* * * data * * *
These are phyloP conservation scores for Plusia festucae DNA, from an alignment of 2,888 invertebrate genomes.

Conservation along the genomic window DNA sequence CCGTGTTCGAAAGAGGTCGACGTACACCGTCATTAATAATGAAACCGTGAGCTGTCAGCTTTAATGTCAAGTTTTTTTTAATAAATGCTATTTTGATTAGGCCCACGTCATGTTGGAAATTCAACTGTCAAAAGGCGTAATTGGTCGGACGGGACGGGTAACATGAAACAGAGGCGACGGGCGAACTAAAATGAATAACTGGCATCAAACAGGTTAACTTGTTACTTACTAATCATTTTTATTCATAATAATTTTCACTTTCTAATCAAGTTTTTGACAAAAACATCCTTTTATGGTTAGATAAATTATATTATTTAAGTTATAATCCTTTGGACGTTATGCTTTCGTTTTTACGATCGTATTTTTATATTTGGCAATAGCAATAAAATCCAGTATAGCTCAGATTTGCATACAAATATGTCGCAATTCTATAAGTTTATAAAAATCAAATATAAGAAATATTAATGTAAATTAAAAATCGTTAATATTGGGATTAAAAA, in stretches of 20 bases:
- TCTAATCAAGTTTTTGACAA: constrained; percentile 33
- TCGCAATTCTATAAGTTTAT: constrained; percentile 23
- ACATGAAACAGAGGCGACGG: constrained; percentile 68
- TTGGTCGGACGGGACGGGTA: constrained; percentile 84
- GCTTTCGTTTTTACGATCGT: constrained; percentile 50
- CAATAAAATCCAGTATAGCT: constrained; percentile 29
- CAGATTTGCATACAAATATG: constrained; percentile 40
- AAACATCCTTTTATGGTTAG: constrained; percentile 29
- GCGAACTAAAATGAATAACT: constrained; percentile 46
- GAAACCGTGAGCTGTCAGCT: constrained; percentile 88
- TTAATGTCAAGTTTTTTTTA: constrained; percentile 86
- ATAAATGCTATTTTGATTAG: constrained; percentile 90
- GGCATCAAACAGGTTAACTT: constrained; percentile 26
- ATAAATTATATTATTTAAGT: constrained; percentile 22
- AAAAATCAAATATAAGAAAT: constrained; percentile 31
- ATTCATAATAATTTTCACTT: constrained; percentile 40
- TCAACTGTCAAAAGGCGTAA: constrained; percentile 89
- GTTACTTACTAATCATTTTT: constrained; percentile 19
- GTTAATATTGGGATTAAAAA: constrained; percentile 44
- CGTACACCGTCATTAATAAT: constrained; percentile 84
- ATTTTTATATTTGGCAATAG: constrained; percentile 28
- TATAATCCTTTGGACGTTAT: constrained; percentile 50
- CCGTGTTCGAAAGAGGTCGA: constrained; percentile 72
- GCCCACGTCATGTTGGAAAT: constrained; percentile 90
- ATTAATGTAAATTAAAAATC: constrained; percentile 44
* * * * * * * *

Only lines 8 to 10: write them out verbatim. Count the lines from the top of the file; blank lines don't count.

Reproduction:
- CAATAAAATCCAGTATAGCT: constrained; percentile 29
- CAGATTTGCATACAAATATG: constrained; percentile 40
- AAACATCCTTTTATGGTTAG: constrained; percentile 29